Julian Edelman also dropped a pair of passes during the rainy game, but he still stood out as New England’s most productive pass catcher yet again: the veteran caught eight of the 11 passes thrown his way for a game-high 93 yards. Edelman continues to perform as the team’s clear number one receiver, but should benefit from Sanu and Dorsett returning to the lineup and the rookies getting more confident within the system and alongside Tom Brady.

Receiver separation

NFL Next Gen Stats

Looking at the chart above, one can see a clear difference between rookie wide receivers Jakobi Meyers and N’Keal Harry. While Tom Brady trusts the latter to make contested catches as evidenced by his 1.56 yards of separation per target, the undrafted free agent signing Meyers is only seeing the football when he is more open on average. This is neither a surprise nor a knock against Meyers, though.

It is rather a sign of Brady trusting first-round pick Harry to come away with the football even when covered closely. The results were not always pretty against the Cowboys, as evidenced by the 21-year-old’s 25% catch rate and two drops, but his connection with his quarterback appears to be trending in the right direction.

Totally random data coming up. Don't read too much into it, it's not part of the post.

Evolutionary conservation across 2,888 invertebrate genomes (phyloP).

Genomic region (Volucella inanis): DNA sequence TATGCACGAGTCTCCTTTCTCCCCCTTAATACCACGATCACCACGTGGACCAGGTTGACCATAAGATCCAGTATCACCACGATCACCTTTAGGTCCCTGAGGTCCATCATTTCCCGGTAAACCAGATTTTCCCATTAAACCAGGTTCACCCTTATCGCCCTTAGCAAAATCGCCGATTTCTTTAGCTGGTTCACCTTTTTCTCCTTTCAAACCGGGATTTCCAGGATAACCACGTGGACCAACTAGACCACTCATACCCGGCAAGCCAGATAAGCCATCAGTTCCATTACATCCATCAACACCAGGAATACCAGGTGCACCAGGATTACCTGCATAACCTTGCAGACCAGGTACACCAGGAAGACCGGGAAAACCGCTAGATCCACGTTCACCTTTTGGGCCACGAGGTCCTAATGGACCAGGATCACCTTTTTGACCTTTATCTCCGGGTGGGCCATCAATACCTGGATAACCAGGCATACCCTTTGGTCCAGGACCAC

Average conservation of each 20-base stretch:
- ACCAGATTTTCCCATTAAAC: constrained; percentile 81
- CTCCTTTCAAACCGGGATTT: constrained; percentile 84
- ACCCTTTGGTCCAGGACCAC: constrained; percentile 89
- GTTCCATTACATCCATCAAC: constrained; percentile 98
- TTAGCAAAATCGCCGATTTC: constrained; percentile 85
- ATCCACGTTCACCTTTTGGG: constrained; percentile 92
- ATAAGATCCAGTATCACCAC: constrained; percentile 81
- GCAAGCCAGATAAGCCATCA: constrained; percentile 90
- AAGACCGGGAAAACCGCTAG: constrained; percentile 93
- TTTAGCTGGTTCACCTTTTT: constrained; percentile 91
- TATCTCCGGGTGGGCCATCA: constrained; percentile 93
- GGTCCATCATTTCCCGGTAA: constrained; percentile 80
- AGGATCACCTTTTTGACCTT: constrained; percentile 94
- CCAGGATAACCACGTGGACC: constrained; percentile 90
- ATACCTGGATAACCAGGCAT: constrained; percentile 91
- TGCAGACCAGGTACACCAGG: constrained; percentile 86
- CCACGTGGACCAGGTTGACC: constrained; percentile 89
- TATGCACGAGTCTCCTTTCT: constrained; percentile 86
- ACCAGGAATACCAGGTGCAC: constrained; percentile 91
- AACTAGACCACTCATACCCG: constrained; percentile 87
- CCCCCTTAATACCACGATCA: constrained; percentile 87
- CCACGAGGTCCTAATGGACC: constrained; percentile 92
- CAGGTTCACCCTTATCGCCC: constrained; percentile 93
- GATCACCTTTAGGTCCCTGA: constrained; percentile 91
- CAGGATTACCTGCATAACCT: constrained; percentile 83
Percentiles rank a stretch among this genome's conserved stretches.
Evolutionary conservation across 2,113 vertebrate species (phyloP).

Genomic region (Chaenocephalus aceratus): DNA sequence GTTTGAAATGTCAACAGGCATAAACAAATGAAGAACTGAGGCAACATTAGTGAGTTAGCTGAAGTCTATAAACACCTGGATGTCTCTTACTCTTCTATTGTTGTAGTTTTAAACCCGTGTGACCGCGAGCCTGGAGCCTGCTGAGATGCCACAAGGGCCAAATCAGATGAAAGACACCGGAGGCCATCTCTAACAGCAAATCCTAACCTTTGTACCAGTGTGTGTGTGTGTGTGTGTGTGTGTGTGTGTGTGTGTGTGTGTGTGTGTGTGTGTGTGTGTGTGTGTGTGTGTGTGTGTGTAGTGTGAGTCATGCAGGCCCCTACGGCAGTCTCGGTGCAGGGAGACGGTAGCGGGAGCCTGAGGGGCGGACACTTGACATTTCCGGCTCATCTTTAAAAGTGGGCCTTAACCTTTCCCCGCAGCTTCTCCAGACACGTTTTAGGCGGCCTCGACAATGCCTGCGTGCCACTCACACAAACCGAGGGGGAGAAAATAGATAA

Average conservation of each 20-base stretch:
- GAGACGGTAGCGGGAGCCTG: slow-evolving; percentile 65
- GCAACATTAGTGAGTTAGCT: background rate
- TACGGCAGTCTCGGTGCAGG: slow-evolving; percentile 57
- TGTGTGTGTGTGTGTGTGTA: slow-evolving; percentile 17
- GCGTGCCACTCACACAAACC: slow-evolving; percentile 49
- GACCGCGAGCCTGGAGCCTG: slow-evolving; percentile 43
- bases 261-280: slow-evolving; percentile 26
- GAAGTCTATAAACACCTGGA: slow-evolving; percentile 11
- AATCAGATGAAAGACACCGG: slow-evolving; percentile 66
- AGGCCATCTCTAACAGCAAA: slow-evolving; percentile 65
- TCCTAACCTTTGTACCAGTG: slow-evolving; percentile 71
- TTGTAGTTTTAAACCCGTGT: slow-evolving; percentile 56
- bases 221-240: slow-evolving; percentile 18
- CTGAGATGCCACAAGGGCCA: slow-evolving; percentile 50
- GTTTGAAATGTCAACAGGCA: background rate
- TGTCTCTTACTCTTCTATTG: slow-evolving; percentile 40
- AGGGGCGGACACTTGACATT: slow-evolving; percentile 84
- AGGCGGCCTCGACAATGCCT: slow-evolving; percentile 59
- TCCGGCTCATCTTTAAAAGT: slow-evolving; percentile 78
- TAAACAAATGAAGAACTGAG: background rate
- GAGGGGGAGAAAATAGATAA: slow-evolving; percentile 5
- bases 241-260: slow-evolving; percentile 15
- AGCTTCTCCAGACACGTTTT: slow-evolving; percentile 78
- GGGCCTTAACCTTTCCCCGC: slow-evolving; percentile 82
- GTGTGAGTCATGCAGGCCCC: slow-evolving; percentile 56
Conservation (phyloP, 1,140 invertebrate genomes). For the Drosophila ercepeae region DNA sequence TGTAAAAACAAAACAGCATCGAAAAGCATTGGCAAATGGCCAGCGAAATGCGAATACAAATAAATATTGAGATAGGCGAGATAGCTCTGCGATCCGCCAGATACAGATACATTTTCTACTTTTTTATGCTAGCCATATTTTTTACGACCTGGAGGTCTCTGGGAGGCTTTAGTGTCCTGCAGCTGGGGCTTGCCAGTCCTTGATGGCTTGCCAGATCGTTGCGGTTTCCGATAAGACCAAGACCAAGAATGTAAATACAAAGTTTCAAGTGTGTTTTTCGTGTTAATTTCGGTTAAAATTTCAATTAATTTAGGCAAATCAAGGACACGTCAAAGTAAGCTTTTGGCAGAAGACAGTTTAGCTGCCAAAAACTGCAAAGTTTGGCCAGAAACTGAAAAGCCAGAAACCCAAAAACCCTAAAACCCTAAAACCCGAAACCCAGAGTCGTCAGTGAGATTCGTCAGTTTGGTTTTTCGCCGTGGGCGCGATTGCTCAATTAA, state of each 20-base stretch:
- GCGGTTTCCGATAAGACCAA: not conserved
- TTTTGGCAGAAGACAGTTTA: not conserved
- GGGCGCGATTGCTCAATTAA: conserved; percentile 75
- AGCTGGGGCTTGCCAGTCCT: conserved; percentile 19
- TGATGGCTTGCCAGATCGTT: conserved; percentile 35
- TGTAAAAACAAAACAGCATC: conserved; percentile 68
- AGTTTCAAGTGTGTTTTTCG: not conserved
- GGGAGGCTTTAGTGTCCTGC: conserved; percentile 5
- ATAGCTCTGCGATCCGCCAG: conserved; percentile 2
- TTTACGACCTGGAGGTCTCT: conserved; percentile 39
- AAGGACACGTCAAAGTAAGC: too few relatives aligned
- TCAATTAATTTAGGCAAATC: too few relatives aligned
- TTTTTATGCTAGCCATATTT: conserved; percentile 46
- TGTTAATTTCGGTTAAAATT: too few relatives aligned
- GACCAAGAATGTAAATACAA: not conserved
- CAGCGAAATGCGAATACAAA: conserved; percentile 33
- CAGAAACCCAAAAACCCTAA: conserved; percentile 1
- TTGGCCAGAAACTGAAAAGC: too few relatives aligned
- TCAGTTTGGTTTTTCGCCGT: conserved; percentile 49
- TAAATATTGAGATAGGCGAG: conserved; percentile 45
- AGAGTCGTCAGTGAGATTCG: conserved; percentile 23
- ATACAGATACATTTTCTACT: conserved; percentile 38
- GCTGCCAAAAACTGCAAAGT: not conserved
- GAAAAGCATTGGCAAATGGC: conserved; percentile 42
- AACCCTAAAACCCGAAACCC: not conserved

Pass protection

Pass protection statistics

Player Snaps Sacks QB Hits Hurries
Player Snaps Sacks QB Hits Hurries
Isaiah Wynn 70 1.0 3 2
Shaq Mason 70 1.0 0 0
Ted Karras 70 0.0 0 0
Joe Thuney 70 0.0 0 0
Marcus Cannon 62 0.0 2 1
Benjamin Watson 49 0.0 0 1

As noted above, the return of Isaiah Wynn helped the Patriots’ offensive line settle down a bit after an inconsistent last few weeks. Wynn himself played a solid game, but started slowly against talented Cowboys pass rusher Robert Quinn. He ultimately found his groove but still finished the game being responsible for six of the 11 quarterback pressures New England surrendered on Tom Brady’s 39 drop-backs.

All in all, Brady was either sacked, hit or hurried on 28.2% of passing plays. Those numbers again do not necessarily jump off the page, but the line as a whole appeared to be functioning much better with Wynn in the lineup as opposed to his replacement Marshall Newhouse. The veteran swing tackle did still see some time on the field versus Dallas, though, and subbed in for Marcus Cannon on eight snaps.

Cannon, meanwhile, entered the game being listed as questionable on the injury report. Drawing the praise of both head coach Bill Belichick and Tom Brady after the game, the veteran surrendered only three pressures despite being clearly still impacted by the illness that forced New England to put him on the list on Friday.

Pass rush/run defense

Pass rush/run defense statistics

Player Snaps Sacks QB Hits Hurries Run stops
Player Snaps Sacks QB Hits Hurries Run stops
Kyle Van Noy 55 0.0 1 1 1
Patrick Chung 55 0.0 0 0 1
Jamie Collins Sr. 53 0.0 0 3 0
Dont'a Hightower 48 0.0 1 0 0
Duron Harmon 45 0.0 1 0 0
Danny Shelton 44 0.0 1 0 0
Lawrence Guy 43 0.0 0 0 2
John Simon 35 0.0 0 2 0
Adam Butler 24 0.0 0 1 0
Elandon Roberts 19 0.0 1 0 0
Chase Winovich 11 0.0 0 1 0